..went back recently to visit with a friend.. last time I was there was for midnight mass last year.. we visited late on a Sunday night.. surprisingly, the church was still open and not more than a handful of people were in it... we wandered into the sacristy and the small chapels that surround the main altar.. the sense of quiet opulence was everywhere.. you realize you enter a church with a neoclassical facade and a Baroque core (Juvarra and Guarini) that explodes into Rococo. Gold and polychrome marbles everywhere. Ex-voto literally covering every square inch of the inside wall give you a good idea of the veneration given to the Virgin of Consolation.
4.5 based on 987 reviews
The museum itself is small and rather modest. It consists of two small rooms comprised of some artifacts, but mostly models. However, the real part is the tour through the tunnels. I don't know how frequently the tours are given. We just happened to hit it lucky that a tour through the tunnels would be given about 25 minutes after we arrived.
Now all the printed materials in the two museum rooms are in Italian, and the tour through the tunnels is in Italian. However, there is an English audio guide to use in the museum and in the tunnels. Unfortunately the audio guide does not give you nearly as much information as the guide was giving. He very kindly gave us a little information in English.
The tunnels and the story of their usage is just amazing.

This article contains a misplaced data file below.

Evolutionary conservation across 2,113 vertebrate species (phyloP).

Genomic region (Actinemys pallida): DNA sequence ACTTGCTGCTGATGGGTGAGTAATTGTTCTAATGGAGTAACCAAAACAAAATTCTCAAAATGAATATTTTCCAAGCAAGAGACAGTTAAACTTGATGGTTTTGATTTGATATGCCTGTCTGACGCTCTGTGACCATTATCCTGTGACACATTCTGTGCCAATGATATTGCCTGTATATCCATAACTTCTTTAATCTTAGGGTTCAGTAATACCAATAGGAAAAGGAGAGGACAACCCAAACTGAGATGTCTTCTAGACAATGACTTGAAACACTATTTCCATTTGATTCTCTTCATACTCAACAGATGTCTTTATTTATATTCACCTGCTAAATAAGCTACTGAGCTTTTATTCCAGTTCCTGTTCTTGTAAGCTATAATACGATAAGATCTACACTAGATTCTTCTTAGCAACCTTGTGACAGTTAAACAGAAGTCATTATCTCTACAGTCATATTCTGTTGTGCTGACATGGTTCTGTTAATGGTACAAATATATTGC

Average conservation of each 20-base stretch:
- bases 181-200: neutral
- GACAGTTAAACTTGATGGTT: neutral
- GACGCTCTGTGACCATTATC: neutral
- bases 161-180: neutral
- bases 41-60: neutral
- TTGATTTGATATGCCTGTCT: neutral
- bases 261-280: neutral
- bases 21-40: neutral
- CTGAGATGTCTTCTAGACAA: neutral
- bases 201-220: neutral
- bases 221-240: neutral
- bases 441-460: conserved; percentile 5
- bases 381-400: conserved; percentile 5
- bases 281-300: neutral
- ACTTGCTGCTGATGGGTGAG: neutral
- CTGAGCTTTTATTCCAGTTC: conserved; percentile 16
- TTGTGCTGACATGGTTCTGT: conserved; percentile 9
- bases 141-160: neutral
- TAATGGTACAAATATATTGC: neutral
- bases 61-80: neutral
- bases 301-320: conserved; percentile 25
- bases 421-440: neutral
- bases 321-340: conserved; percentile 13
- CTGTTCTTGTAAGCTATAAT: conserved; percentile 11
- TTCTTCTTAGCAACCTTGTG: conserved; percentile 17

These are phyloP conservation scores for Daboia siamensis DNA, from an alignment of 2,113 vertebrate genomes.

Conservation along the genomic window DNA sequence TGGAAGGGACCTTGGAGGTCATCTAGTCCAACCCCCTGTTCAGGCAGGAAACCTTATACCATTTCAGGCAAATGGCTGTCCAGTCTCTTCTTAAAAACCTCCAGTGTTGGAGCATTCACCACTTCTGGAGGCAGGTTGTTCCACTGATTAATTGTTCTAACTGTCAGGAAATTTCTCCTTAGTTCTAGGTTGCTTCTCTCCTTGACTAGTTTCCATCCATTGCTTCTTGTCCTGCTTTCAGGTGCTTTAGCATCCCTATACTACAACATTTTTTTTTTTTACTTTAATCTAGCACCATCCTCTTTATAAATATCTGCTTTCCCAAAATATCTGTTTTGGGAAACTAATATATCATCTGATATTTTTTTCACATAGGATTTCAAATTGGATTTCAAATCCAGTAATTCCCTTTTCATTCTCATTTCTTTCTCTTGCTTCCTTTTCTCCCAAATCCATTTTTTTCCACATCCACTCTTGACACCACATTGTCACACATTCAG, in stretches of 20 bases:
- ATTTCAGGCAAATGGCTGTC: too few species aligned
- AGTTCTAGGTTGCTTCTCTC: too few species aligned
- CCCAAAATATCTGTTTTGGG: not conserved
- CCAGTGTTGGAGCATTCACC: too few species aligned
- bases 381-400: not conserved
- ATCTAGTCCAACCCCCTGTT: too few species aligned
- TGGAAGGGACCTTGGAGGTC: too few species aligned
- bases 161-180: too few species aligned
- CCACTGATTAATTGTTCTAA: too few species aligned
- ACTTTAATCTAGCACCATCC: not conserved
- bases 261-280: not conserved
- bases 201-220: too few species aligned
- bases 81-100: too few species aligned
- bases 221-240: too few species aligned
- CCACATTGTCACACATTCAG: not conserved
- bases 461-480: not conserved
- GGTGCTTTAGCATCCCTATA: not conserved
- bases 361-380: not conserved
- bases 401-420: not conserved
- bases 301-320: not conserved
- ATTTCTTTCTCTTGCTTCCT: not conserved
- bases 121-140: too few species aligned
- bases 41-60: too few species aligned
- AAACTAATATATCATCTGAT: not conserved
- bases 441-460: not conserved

4.5 based on 1 reviews
This was the first “home” of the Holy Shroud after its arrival from Chambéry. San Lorenzo has an extraordinary cupola (completed in 1680) designed by Guarino Guarini and exemplifies the baroque style. The Duke Emanuele Filiberto had the church dedicated to the Saint after the victory of the Battle of San Quintino. In piazza Castello.
The Baroque period over-dominates the churches of Turin and San Lorenzo is no exception. However, the structure of the dome and the harmonious quality of the interior, makes this a most extraordinary church. Unprepossessing from the outside, the interior is fabulous. Unmissable.
4.5 based on 6 reviews
This is a fantastic stadium and I understand state of the art. So why treat the away fans like cattle, give 2500 fans one hut outside for food and drink, one set of toilets etc etc etc. The view from the corner flag is ok. No idea what is outside. Police won’t let us near there. We get the same experience at every Italian club. Seems they only care for themselves. This is not the 1980s. If it is an excellent stadium (and other reviews suggest this) then I did not see any of it (and my team did well so I loved that aspect of it all)
4.5 based on 358 reviews
This is a lovely big church just outside the city centre but well worth visiting. It has a large exterior and interior with domes, steeples and statues outside and beautifully decorated inside. The alter has a large painting and high dome and all are in gold leaf as is the whole interior. Large pillars adorn each side with many paintings and statues. The ceiling is exquisite with it's central high dome and marvellous paintings.
4.5 based on 939 reviews
Armour is not really my thing but the displays here are of such high quality of objects which themselves are so beautifully made that I have to admit to greatly enjoying my time here in spite of my expectations that I might not. I reckon this would be a great visit for little boys with vivid imaginations!
4.5 based on 5 reviews
Piazza San Carlo was designed by Carlo di Castellamonte in 1642 and completed in 1650. In the middle of the piazza you’ll find the equestrian statue of Emanuele Filiberto (known to all as “El Caval èd brons”), sculpted by Carlo Marocchetti in 1838. The porticoed buildings surrounding the piazza give space to numerous bars, cafes, and restaurants.